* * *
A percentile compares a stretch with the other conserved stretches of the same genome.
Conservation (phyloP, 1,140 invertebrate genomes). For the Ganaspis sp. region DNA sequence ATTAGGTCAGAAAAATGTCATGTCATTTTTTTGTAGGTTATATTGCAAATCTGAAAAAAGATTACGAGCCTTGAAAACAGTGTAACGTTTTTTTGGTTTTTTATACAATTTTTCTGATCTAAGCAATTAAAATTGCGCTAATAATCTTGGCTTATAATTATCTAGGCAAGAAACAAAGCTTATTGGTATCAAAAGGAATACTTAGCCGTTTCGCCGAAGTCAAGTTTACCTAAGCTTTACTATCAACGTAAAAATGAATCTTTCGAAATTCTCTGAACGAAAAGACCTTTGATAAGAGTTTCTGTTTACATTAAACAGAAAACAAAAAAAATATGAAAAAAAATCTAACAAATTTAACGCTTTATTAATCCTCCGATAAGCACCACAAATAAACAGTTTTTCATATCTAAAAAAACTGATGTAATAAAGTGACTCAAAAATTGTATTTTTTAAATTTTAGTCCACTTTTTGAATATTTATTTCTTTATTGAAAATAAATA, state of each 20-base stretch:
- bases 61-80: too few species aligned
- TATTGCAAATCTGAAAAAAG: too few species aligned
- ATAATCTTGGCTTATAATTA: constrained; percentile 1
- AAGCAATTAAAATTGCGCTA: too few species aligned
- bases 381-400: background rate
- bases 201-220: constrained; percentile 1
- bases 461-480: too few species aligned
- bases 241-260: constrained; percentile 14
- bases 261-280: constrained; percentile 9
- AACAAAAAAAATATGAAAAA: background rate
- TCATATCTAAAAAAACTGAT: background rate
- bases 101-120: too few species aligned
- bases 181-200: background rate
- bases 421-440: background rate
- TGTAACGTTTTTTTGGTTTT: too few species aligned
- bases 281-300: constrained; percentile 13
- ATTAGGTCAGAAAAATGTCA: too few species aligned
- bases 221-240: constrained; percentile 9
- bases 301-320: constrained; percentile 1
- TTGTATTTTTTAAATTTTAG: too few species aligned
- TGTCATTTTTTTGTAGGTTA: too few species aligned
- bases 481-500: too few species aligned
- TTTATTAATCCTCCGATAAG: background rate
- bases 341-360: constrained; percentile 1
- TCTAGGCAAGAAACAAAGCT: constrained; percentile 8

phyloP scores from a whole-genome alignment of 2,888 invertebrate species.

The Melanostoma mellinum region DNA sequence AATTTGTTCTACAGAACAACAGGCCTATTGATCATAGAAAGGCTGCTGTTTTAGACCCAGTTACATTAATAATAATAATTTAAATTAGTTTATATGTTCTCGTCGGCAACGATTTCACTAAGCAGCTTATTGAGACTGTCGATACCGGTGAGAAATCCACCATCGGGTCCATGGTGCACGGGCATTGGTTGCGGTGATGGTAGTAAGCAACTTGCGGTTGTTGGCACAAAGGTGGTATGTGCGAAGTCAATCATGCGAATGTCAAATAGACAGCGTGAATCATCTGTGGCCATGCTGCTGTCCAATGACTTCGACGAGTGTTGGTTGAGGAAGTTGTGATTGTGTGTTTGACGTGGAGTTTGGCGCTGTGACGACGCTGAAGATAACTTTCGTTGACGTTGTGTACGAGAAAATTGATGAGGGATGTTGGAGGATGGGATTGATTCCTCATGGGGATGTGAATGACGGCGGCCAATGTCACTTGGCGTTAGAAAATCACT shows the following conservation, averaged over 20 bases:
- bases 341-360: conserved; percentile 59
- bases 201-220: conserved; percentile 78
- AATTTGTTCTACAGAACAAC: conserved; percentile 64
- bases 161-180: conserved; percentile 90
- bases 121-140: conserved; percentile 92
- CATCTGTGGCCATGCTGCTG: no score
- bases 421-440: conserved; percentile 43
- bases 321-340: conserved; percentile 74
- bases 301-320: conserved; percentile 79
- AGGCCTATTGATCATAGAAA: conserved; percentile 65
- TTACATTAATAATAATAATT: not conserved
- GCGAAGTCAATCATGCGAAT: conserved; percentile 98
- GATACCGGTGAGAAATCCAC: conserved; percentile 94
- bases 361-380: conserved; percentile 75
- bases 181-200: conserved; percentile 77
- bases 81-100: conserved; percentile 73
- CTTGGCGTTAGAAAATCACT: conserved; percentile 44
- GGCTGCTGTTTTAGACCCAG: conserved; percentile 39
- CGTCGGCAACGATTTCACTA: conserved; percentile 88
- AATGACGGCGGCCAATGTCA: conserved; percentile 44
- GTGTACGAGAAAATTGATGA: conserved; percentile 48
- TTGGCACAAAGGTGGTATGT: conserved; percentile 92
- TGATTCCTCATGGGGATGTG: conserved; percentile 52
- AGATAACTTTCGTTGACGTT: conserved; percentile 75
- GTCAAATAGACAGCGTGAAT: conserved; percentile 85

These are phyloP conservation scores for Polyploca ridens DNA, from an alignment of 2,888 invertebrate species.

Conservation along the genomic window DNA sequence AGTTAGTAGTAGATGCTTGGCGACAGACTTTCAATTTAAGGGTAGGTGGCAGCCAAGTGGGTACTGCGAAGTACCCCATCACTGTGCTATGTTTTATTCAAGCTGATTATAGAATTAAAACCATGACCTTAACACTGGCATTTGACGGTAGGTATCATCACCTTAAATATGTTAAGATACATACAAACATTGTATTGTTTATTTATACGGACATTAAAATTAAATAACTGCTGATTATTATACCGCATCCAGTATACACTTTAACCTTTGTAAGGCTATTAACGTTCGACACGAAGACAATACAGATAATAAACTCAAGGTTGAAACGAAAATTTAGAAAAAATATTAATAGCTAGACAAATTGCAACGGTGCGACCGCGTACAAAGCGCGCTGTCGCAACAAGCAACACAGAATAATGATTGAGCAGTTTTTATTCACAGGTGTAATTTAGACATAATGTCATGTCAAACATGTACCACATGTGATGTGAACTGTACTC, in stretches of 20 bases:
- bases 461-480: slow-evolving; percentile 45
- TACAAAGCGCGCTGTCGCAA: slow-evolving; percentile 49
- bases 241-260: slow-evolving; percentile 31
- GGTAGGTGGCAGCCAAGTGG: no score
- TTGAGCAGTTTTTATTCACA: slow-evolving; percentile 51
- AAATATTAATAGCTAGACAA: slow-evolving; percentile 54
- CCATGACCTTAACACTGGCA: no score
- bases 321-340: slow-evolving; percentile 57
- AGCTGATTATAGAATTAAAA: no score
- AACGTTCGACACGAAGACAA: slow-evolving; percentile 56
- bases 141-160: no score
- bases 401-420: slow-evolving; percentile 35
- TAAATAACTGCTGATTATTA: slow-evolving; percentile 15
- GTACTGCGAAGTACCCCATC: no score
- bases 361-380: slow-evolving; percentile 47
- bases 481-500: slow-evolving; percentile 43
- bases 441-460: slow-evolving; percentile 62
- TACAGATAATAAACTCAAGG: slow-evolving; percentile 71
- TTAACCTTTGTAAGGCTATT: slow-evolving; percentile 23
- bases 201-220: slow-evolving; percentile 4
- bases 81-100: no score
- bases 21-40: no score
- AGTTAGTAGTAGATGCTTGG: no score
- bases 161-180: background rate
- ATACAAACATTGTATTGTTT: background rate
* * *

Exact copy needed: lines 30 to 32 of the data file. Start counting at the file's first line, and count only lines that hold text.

- bases 341-360: conserved; percentile 59
- bases 201-220: conserved; percentile 78
- AATTTGTTCTACAGAACAAC: conserved; percentile 64